Eli Lilly and Co on Monday said it was launching a study of its rheumatoid arthritis drug baricitinib in patients hospitalized for COVID-19.
The trial is one of several efforts by the US drugmaker to help combat the coronavirus pandemic, which has killed more than 400,000 people globally, according to a Reuters tally.
The drug is being tested to see if it can reduce deaths from the COVID-19 illness and lessen its severity. Scientists at Lilly believe that baricitinib could help suppress a potentially lethal immune response to COVID-19 called "cytokine storm" and reduce COVID-19's ability to reproduce in infected cells.
The trial began dosing patients last week and plans to enroll around 400 patients globally. Lilly could potentially obtain US regulatory approval for the drug as soon as August, Patrik Jonsson, the president of Lilly Bio-Medicines, told Reuters in an interview.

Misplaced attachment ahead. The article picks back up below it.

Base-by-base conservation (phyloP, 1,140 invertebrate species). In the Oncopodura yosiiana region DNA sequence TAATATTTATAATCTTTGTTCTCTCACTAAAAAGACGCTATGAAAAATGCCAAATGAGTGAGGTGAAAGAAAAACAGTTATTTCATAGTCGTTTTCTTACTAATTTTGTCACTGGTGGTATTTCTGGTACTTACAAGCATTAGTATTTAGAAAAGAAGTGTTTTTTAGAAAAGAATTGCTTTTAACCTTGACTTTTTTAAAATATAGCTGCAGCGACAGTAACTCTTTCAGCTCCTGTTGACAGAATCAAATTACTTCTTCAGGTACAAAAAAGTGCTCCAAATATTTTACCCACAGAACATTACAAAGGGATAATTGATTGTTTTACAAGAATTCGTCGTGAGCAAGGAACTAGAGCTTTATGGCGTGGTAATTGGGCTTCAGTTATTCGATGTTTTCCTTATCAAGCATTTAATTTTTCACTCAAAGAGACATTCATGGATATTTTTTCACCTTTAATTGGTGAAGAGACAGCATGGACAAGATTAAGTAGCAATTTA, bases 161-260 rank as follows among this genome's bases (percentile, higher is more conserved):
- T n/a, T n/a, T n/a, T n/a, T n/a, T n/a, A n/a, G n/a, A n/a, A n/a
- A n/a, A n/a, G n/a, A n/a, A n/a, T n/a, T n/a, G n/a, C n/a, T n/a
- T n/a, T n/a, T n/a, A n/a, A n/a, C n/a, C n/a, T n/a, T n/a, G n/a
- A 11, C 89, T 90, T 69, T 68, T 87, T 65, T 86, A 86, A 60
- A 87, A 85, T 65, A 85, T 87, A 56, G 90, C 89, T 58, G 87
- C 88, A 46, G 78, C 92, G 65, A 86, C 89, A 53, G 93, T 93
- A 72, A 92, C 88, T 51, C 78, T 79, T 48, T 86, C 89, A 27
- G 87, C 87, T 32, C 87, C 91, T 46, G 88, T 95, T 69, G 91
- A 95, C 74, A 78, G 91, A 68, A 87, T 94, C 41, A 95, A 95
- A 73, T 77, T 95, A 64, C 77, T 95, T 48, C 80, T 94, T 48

Lilly has also been working with the National Institutes of Health to study baricitinib, which is branded Olumiant, in a pairing with Gilead Sciences Inc's antiviral drug remdesivir. That study began enrolling patients last month.
The US Food and Drug Administration granted Gilead's remdesivir emergency use authorization (EUA) last month, citing results from a US government study that showed the drug reduced hospitalization stays by 31 percent, or about four days, compared to a placebo.
Lilly could potentially receive approval to use baricitinib in combination with remdesivir by as early as July, Jonsson said.
Separately, Lilly could have an drug specifically designed to treat COVID-19 authorized for use as early as September if all goes well with either of two antibody therapies it is testing, its chief scientist told Reuters last week.
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